50,000-year-old jewellery made from ostrich eggshells discovered in Denisova Cave
A collection of jewellery made from the eggs of ostriches has been unearthed by archaeologists in the Denisova Cave in the Altai region of Siberia in Russia.
|Palaeolithic beads made from ostrich eggshells found in Siberia [Credit: Siberian Times/Maksim Kozlikin]|
The beads are a little less than 1cm across, all fairly regular in size and with a central hole just a millimetre or so wide, the Siberian Times reports.
|The beads date to the Palaeolithic era and are made from ostrich's eggshells [Credit: Siberian Times/Maksim Kozlikin]|
The findings suggest that early humans in the Palaeolithic period had craftsmanship skills more closely associated with the Neolithic period, which began about 12,000 years ago.
|Inside the Denisova Cave, Siberia [Credit: Siberian Times]|
However, finely worked beads such as these have also been found to be almost as old in South Africa's Border Cave in the foothills of the Lebombo Mountains in KwaZulu-Natal. Those beads dated to about 44,000 years old and had some striking visual similarities to those found in the Denisova Cave.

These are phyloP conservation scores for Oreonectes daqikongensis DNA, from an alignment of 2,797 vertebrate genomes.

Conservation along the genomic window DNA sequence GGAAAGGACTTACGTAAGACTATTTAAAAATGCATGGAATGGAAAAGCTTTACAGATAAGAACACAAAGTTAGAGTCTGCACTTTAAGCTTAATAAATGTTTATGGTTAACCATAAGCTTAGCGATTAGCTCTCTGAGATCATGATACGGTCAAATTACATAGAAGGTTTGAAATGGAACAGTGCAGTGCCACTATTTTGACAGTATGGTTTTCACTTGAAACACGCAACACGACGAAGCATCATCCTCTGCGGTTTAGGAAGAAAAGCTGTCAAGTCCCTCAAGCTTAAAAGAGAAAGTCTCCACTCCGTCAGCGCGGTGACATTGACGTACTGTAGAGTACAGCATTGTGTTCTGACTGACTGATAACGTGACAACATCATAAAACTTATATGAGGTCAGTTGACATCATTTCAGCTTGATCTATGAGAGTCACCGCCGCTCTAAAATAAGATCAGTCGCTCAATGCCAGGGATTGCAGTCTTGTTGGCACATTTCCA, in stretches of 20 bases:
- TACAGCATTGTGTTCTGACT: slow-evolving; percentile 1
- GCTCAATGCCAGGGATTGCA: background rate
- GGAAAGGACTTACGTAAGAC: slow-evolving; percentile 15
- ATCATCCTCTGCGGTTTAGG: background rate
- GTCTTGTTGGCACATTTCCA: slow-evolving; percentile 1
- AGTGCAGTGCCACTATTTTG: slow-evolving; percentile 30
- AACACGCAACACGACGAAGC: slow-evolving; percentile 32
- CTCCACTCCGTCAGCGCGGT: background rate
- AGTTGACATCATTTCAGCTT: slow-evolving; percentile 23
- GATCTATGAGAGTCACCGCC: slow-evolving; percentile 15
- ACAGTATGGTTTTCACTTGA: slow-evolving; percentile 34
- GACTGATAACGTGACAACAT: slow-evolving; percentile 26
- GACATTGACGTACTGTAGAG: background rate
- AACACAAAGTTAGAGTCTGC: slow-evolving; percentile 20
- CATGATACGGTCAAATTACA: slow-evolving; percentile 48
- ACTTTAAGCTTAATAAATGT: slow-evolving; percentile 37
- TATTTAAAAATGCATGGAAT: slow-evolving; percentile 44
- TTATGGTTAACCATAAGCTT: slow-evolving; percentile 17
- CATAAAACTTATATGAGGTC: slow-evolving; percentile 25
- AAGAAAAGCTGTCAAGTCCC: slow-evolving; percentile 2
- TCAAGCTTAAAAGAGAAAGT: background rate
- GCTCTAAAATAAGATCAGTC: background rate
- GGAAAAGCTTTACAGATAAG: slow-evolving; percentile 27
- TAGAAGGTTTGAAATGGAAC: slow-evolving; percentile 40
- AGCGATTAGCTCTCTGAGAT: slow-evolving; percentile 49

|Researchers excavate the Denisova Cave in Siberia [Credit: Siberian Times]|
"Whichever way we look at it, it shows that the people populating the Denisova Cave at the time were advanced in technologies and had very well-established contacts with the outside world," says Kozlikin.
|Entrance to the Denisova Cave [Credit: Siberian Times/Vera Salnitskaya]|
The cave was occupied by Homo sapiens along with now extinct early humans – Neanderthals and Denisovans – for at least 288,000 years. Excavations at the cave have been underway for 30 years and are still continuing.
Author: Martha Henriques | Source: International Business Times [November 02, 2016]